Cloud companies are on a tear, accounting for 38% of all tech-related IPOs over the 12-month period ended on Sept. 30, according to PricewaterhouseCoopers. All told, there were 40 tech IPOs over this period, of which 15 were cloud computing companies.
“This is a major wave that’s picked up a real head of steam,” said Gordon Ritter, a general partner at Emergence Capital. “It’s not likely to crash anytime soon.”
It’s not just the number of cloud companies going public; it’s their breathtaking performance that is so impressive. Here are some of the standouts from 2013:
- Veeva Systems, an enterprise cloud provider for life sciences companies backed by Emergence Capital, saw a pop of 84% on its initial trading day. The company now boasts a market cap of about $4.7 billion on projected 2013 sales of about $200 million.
- Marketo, a provider of cloud software to automate marketing processes funded by Battery Ventures, ended its first trading day with gains of 77.7 percent, and continues to climb.
- RingCentral, a cloud communications company backed by Sequoia Capital, Khosla Ventures and DAG Ventures, rang up first-day gains of 40% and is now valued at more than $1 billion.
- BenefitFocus, a cloud-based platform that helps employers manage their benefits plans, saw its stock price nearly double on the day of its IPO, and its valuation surge past $1 billion.
- Cvent, a provider of event planning and management software funded by Insight Venture Partners and New Enterprise Associates, jumped 57% on its first day of trading and now has a market cap of about $1.36 billion.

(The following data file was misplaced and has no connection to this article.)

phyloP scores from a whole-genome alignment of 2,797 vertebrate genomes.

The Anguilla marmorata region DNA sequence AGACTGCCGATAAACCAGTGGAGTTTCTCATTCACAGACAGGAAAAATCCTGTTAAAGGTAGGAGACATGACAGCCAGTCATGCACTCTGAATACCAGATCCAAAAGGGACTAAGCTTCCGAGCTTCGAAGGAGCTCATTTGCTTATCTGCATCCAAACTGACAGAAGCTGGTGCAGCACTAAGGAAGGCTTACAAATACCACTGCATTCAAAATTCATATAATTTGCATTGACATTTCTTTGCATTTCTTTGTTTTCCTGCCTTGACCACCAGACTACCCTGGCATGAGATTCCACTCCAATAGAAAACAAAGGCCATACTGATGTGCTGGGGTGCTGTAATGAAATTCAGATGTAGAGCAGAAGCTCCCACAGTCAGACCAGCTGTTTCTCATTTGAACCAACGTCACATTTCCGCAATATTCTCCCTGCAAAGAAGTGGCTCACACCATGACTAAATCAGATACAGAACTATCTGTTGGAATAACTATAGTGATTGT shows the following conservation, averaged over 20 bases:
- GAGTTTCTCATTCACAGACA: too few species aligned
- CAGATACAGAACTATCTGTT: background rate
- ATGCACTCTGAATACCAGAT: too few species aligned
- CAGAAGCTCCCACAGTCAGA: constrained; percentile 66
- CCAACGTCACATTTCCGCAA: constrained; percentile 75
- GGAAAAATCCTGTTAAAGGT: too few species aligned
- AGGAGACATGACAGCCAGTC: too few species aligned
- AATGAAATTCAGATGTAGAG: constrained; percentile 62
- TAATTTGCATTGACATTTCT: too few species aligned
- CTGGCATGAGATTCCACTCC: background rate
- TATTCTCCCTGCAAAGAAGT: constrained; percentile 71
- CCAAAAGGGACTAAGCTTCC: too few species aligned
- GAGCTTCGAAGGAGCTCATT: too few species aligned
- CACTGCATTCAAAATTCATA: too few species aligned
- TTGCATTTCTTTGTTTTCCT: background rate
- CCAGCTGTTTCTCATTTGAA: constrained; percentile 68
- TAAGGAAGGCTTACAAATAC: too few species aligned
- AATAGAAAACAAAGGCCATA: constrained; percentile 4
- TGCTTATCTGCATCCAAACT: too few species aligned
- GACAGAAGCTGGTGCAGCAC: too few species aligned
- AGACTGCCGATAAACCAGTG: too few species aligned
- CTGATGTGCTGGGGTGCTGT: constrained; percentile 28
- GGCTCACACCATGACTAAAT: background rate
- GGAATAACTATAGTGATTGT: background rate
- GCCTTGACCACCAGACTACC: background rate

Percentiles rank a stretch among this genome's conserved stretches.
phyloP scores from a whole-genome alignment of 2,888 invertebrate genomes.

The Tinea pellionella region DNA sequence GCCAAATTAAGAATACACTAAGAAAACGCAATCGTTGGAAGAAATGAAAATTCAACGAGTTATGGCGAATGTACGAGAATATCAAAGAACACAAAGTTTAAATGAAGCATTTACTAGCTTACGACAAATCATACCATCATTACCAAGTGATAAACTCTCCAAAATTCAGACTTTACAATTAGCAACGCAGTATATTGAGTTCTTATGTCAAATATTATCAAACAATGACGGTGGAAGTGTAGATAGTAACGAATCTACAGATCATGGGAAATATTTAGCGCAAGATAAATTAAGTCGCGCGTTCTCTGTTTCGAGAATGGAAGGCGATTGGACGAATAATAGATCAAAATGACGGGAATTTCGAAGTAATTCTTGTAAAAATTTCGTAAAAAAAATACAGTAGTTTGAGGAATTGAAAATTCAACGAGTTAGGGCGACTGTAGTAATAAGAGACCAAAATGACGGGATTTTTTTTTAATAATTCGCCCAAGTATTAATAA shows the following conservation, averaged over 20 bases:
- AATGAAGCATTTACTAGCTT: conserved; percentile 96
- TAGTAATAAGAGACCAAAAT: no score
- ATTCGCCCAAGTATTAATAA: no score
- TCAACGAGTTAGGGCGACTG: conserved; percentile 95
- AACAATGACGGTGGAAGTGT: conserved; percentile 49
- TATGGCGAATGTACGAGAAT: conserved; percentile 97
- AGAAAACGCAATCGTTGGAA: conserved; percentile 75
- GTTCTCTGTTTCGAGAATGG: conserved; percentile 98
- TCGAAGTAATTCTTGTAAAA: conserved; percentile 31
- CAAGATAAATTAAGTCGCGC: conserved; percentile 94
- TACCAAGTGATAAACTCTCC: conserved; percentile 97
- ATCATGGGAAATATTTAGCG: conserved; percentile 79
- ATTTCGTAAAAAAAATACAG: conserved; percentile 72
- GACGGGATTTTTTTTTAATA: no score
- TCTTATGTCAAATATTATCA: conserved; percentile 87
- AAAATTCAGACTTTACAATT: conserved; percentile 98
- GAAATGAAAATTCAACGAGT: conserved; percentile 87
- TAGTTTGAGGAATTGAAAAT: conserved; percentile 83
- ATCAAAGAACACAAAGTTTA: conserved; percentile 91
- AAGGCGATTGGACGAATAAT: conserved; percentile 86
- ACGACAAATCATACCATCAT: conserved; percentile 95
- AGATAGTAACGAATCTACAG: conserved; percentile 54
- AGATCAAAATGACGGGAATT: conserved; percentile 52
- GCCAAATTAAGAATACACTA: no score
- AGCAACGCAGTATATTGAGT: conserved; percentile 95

Even more astonishing is that some of the biggest names in cloud computing, including Box, DropBox, Evernote and Twilio, have yet to go public, which could make 2014 a truly blockbuster year.
There are several reasons for the love for all things cloud.
“On the human side, consumers are starting to better understand the cloud because they are regularly using cloud services for everything from file sharing to contact sharing to email,” said Michael Skok, a partner at North Bridge Venture Partners and an active investor in the space. “The cloud has become mainstream and mission critical in people’s daily lives, so that is helping to drive public excitement.”
From a purely financial perspective, investors love the business model. Cloud companies sell their software to customers on a subscription basis, so they are able to generate predictable revenue from one month to the next. And generally, these customers are committing to multi-year contracts, which means even more predictable cashflow over longer periods of time.
Gordon Ritter, Emergence Capital Partners
Source: Photo courtesy of Emergence Capital Partners
“The industry cloud is the next big wave. We are looking to invest in cloud companies focused on new verticals.”
Emergnce Capital Partners
“Public investors hunger for the consistent growth that the recurring revenue model businesses allow for,” Ritter said. “In a stable economic environment, these companies will do very well over time. Where else will investors find this kind of predictable growth?”